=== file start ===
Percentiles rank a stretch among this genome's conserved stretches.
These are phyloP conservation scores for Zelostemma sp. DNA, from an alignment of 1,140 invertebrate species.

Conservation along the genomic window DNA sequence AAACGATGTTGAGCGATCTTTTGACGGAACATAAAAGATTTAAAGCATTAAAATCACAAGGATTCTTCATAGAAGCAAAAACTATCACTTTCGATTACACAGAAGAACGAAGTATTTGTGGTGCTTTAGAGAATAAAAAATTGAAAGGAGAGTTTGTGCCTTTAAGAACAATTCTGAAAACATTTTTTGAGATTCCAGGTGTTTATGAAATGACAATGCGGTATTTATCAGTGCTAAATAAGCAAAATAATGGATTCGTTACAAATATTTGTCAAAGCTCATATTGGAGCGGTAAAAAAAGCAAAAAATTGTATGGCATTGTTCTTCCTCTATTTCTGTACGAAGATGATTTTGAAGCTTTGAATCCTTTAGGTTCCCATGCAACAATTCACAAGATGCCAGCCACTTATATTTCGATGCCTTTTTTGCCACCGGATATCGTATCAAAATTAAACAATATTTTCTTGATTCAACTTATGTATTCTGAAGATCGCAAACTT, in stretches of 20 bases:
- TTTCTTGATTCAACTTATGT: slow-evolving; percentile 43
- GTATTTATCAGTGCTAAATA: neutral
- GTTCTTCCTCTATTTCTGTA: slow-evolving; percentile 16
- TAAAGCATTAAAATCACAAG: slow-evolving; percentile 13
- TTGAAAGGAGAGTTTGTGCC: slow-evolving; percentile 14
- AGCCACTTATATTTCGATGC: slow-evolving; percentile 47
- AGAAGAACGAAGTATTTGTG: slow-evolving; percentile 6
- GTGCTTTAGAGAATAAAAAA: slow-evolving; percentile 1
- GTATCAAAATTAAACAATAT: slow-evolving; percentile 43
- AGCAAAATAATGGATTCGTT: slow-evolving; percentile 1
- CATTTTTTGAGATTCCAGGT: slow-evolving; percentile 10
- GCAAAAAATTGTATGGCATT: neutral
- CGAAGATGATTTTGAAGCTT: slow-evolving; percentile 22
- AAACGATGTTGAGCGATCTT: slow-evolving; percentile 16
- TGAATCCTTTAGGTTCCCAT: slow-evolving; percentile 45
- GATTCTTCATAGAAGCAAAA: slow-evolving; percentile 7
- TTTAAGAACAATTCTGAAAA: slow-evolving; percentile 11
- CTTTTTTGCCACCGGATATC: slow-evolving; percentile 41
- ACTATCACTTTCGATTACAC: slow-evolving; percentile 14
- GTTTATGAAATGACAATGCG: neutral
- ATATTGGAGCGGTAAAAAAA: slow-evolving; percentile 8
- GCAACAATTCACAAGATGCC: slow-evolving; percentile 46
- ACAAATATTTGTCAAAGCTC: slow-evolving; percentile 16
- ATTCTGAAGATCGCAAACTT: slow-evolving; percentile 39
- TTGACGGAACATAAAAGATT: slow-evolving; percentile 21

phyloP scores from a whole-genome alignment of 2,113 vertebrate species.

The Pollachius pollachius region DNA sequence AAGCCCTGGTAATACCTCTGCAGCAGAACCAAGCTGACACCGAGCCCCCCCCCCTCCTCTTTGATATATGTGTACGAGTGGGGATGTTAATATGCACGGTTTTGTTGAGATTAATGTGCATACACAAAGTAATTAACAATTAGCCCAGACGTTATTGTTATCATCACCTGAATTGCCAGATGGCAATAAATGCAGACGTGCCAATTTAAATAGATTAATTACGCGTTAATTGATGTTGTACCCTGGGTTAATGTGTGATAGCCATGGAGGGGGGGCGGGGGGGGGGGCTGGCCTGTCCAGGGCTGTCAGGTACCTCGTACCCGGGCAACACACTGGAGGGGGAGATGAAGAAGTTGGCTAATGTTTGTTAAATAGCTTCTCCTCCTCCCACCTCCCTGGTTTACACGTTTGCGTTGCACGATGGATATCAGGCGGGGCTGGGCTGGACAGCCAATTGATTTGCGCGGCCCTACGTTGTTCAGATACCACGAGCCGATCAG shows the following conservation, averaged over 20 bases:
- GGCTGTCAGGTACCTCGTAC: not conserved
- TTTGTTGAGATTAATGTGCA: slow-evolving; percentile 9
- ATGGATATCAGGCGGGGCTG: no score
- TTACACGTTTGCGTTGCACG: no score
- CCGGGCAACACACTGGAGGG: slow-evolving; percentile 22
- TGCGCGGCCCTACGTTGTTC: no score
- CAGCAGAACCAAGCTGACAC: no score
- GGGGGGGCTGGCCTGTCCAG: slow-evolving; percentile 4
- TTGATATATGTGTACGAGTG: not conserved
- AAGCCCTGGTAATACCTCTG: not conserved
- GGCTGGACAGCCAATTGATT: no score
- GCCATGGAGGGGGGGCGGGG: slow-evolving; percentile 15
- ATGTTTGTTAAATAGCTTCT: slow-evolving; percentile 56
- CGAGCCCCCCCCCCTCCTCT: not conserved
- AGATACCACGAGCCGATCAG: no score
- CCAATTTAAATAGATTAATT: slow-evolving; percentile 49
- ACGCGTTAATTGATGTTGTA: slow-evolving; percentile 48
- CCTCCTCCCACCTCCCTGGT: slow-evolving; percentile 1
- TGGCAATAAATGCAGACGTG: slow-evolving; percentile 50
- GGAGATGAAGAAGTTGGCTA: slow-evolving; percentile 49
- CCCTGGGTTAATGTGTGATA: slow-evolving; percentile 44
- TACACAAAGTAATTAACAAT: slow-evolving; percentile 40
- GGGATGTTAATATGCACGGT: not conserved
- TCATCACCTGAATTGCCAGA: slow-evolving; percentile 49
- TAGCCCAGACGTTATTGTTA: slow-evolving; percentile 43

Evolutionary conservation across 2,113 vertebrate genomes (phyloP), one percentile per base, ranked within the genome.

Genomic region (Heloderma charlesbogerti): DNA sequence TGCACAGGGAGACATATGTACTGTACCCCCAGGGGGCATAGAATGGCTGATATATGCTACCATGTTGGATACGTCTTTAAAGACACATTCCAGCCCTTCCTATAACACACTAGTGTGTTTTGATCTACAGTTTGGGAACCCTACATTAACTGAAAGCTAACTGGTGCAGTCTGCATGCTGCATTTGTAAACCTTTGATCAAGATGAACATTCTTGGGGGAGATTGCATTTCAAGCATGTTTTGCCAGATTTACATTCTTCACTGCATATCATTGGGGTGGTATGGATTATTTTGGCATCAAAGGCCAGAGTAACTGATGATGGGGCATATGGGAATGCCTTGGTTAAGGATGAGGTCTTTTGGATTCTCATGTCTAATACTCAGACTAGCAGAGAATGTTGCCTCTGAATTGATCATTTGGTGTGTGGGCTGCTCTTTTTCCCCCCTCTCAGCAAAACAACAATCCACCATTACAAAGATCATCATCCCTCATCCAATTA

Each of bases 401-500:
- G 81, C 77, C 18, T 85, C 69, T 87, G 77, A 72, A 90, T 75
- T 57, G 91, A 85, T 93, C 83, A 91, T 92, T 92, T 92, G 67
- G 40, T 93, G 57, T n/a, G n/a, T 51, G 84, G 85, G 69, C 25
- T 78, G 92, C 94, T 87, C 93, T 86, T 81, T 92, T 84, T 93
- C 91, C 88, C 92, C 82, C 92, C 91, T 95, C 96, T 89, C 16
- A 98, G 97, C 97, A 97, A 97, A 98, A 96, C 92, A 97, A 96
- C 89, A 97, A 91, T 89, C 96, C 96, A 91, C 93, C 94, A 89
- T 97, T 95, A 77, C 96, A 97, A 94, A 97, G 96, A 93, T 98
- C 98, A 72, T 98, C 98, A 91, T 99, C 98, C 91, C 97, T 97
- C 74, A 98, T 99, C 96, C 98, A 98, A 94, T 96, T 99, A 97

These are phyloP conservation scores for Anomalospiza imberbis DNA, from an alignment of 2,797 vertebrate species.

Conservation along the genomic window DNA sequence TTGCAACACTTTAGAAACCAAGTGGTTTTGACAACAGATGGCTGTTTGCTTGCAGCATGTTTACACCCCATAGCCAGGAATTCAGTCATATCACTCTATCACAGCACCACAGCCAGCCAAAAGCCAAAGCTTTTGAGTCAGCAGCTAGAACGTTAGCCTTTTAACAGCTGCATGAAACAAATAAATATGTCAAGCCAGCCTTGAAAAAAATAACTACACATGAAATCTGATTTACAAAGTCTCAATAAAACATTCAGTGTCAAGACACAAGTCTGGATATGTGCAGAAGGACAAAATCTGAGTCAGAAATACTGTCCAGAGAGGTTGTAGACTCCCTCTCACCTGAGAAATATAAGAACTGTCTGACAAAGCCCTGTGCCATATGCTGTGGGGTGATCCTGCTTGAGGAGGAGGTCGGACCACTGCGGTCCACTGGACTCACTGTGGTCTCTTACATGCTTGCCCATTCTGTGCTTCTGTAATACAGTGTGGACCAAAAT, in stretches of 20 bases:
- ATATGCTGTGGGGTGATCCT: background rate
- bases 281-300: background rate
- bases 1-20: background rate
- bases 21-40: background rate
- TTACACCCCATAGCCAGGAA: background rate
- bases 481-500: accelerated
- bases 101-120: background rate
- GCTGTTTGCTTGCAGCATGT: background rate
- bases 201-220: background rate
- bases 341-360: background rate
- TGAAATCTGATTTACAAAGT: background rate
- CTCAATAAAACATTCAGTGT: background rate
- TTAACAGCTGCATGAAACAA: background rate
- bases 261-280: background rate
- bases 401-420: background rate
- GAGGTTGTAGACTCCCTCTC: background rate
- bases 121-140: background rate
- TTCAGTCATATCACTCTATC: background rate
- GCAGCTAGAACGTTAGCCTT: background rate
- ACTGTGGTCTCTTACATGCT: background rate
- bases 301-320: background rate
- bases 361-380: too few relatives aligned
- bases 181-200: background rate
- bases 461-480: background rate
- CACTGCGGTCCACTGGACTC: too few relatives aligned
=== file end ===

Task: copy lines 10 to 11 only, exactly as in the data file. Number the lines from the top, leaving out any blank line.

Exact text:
- AGAAGAACGAAGTATTTGTG: slow-evolving; percentile 6
- GTGCTTTAGAGAATAAAAAA: slow-evolving; percentile 1